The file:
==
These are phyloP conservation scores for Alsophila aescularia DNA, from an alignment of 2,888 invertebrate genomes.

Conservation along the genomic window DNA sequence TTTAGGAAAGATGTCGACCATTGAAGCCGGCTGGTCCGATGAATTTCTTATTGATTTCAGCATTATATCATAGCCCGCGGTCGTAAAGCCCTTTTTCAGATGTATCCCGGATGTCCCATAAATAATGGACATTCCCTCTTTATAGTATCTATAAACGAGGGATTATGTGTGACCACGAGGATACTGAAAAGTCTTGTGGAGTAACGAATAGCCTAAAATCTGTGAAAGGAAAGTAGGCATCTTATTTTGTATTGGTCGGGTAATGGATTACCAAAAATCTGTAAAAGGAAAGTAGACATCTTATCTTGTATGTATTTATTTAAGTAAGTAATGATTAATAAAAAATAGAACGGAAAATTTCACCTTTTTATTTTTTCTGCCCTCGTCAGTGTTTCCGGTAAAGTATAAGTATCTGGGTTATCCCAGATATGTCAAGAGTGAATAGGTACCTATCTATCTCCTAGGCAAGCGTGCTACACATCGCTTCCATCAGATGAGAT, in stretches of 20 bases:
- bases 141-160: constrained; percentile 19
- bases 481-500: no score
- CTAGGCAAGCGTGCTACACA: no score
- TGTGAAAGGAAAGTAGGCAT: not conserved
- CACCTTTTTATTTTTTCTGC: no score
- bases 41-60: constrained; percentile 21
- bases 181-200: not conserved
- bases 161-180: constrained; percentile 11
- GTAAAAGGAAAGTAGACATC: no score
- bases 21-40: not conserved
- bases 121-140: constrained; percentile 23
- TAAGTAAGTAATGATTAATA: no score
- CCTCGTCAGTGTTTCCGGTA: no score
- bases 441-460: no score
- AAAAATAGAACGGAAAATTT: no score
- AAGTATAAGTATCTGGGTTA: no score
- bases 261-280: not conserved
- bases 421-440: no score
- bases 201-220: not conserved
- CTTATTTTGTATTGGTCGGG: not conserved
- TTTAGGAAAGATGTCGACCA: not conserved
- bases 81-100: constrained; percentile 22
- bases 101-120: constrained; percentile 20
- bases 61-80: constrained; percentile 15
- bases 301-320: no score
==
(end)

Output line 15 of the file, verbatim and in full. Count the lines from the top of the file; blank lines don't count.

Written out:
- CCTCGTCAGTGTTTCCGGTA: no score